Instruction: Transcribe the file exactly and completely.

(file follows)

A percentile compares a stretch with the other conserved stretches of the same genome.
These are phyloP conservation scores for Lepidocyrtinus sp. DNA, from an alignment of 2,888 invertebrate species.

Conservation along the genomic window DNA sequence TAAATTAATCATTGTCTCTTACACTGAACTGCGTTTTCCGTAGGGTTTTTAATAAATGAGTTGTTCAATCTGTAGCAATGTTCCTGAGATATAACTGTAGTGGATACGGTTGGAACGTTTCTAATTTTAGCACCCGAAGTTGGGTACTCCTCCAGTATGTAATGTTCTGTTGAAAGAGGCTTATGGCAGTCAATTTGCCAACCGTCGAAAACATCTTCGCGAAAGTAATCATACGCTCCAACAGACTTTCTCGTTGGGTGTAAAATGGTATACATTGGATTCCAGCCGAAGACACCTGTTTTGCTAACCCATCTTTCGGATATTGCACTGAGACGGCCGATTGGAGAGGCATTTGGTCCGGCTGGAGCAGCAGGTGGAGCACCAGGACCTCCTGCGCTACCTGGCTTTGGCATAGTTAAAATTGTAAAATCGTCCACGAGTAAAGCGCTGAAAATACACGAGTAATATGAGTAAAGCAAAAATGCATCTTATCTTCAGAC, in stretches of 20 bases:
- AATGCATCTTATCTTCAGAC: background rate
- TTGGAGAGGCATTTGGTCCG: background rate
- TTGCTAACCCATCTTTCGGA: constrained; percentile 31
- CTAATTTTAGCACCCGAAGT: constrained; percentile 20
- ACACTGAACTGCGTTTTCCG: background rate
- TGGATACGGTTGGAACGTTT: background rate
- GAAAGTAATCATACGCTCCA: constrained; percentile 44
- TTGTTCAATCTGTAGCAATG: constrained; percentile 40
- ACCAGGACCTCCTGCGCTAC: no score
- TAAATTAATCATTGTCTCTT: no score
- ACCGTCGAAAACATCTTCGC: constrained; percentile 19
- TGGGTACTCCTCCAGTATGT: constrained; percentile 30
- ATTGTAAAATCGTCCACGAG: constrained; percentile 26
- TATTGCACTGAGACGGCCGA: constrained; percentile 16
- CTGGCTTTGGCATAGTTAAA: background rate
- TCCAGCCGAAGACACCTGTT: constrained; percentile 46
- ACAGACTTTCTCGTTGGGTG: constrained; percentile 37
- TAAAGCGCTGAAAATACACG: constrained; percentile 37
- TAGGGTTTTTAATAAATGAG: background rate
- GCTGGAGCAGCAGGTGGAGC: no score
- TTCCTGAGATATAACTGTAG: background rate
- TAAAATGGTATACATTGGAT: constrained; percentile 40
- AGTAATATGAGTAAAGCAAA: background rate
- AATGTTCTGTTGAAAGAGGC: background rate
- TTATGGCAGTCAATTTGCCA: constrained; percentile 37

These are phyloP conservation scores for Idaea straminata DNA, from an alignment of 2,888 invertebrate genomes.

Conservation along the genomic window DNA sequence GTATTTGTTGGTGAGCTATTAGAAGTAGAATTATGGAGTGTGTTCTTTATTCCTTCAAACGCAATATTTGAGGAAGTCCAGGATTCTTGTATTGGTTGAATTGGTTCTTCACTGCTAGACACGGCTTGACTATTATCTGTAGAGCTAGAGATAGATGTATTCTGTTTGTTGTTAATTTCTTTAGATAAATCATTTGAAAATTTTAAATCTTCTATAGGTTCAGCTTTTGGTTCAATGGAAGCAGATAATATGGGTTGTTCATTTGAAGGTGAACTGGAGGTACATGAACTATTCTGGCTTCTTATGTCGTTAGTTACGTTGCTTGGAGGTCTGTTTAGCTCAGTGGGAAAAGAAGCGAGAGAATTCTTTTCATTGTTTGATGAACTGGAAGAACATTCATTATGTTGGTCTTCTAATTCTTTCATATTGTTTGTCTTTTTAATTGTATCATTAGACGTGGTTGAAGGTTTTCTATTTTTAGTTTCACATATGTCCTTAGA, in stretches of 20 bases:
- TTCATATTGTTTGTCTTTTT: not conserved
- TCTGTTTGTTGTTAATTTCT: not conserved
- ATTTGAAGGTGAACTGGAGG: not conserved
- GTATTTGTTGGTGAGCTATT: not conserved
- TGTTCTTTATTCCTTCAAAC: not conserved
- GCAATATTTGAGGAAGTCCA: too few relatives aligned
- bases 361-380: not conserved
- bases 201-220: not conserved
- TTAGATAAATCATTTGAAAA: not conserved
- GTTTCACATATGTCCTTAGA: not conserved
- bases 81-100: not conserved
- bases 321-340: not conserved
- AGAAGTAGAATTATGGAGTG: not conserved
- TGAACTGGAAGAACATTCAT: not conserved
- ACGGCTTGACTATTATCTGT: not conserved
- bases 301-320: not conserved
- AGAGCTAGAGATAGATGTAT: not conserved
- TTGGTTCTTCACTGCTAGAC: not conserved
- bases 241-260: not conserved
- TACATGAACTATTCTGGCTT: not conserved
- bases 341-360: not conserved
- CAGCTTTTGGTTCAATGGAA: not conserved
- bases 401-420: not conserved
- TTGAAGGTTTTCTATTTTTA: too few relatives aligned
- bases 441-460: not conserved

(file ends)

A percentile compares a stretch with the other conserved stretches of the same genome.
These are phyloP conservation scores for Lepidocyrtinus sp. DNA, from an alignment of 2,888 invertebrate species.

Conservation along the genomic window DNA sequence TAAATTAATCATTGTCTCTTACACTGAACTGCGTTTTCCGTAGGGTTTTTAATAAATGAGTTGTTCAATCTGTAGCAATGTTCCTGAGATATAACTGTAGTGGATACGGTTGGAACGTTTCTAATTTTAGCACCCGAAGTTGGGTACTCCTCCAGTATGTAATGTTCTGTTGAAAGAGGCTTATGGCAGTCAATTTGCCAACCGTCGAAAACATCTTCGCGAAAGTAATCATACGCTCCAACAGACTTTCTCGTTGGGTGTAAAATGGTATACATTGGATTCCAGCCGAAGACACCTGTTTTGCTAACCCATCTTTCGGATATTGCACTGAGACGGCCGATTGGAGAGGCATTTGGTCCGGCTGGAGCAGCAGGTGGAGCACCAGGACCTCCTGCGCTACCTGGCTTTGGCATAGTTAAAATTGTAAAATCGTCCACGAGTAAAGCGCTGAAAATACACGAGTAATATGAGTAAAGCAAAAATGCATCTTATCTTCAGAC, in stretches of 20 bases:
- AATGCATCTTATCTTCAGAC: background rate
- TTGGAGAGGCATTTGGTCCG: background rate
- TTGCTAACCCATCTTTCGGA: constrained; percentile 31
- CTAATTTTAGCACCCGAAGT: constrained; percentile 20
- ACACTGAACTGCGTTTTCCG: background rate
- TGGATACGGTTGGAACGTTT: background rate
- GAAAGTAATCATACGCTCCA: constrained; percentile 44
- TTGTTCAATCTGTAGCAATG: constrained; percentile 40
- ACCAGGACCTCCTGCGCTAC: no score
- TAAATTAATCATTGTCTCTT: no score
- ACCGTCGAAAACATCTTCGC: constrained; percentile 19
- TGGGTACTCCTCCAGTATGT: constrained; percentile 30
- ATTGTAAAATCGTCCACGAG: constrained; percentile 26
- TATTGCACTGAGACGGCCGA: constrained; percentile 16
- CTGGCTTTGGCATAGTTAAA: background rate
- TCCAGCCGAAGACACCTGTT: constrained; percentile 46
- ACAGACTTTCTCGTTGGGTG: constrained; percentile 37
- TAAAGCGCTGAAAATACACG: constrained; percentile 37
- TAGGGTTTTTAATAAATGAG: background rate
- GCTGGAGCAGCAGGTGGAGC: no score
- TTCCTGAGATATAACTGTAG: background rate
- TAAAATGGTATACATTGGAT: constrained; percentile 40
- AGTAATATGAGTAAAGCAAA: background rate
- AATGTTCTGTTGAAAGAGGC: background rate
- TTATGGCAGTCAATTTGCCA: constrained; percentile 37

These are phyloP conservation scores for Idaea straminata DNA, from an alignment of 2,888 invertebrate genomes.

Conservation along the genomic window DNA sequence GTATTTGTTGGTGAGCTATTAGAAGTAGAATTATGGAGTGTGTTCTTTATTCCTTCAAACGCAATATTTGAGGAAGTCCAGGATTCTTGTATTGGTTGAATTGGTTCTTCACTGCTAGACACGGCTTGACTATTATCTGTAGAGCTAGAGATAGATGTATTCTGTTTGTTGTTAATTTCTTTAGATAAATCATTTGAAAATTTTAAATCTTCTATAGGTTCAGCTTTTGGTTCAATGGAAGCAGATAATATGGGTTGTTCATTTGAAGGTGAACTGGAGGTACATGAACTATTCTGGCTTCTTATGTCGTTAGTTACGTTGCTTGGAGGTCTGTTTAGCTCAGTGGGAAAAGAAGCGAGAGAATTCTTTTCATTGTTTGATGAACTGGAAGAACATTCATTATGTTGGTCTTCTAATTCTTTCATATTGTTTGTCTTTTTAATTGTATCATTAGACGTGGTTGAAGGTTTTCTATTTTTAGTTTCACATATGTCCTTAGA, in stretches of 20 bases:
- TTCATATTGTTTGTCTTTTT: not conserved
- TCTGTTTGTTGTTAATTTCT: not conserved
- ATTTGAAGGTGAACTGGAGG: not conserved
- GTATTTGTTGGTGAGCTATT: not conserved
- TGTTCTTTATTCCTTCAAAC: not conserved
- GCAATATTTGAGGAAGTCCA: too few relatives aligned
- bases 361-380: not conserved
- bases 201-220: not conserved
- TTAGATAAATCATTTGAAAA: not conserved
- GTTTCACATATGTCCTTAGA: not conserved
- bases 81-100: not conserved
- bases 321-340: not conserved
- AGAAGTAGAATTATGGAGTG: not conserved
- TGAACTGGAAGAACATTCAT: not conserved
- ACGGCTTGACTATTATCTGT: not conserved
- bases 301-320: not conserved
- AGAGCTAGAGATAGATGTAT: not conserved
- TTGGTTCTTCACTGCTAGAC: not conserved
- bases 241-260: not conserved
- TACATGAACTATTCTGGCTT: not conserved
- bases 341-360: not conserved
- CAGCTTTTGGTTCAATGGAA: not conserved
- bases 401-420: not conserved
- TTGAAGGTTTTCTATTTTTA: too few relatives aligned
- bases 441-460: not conserved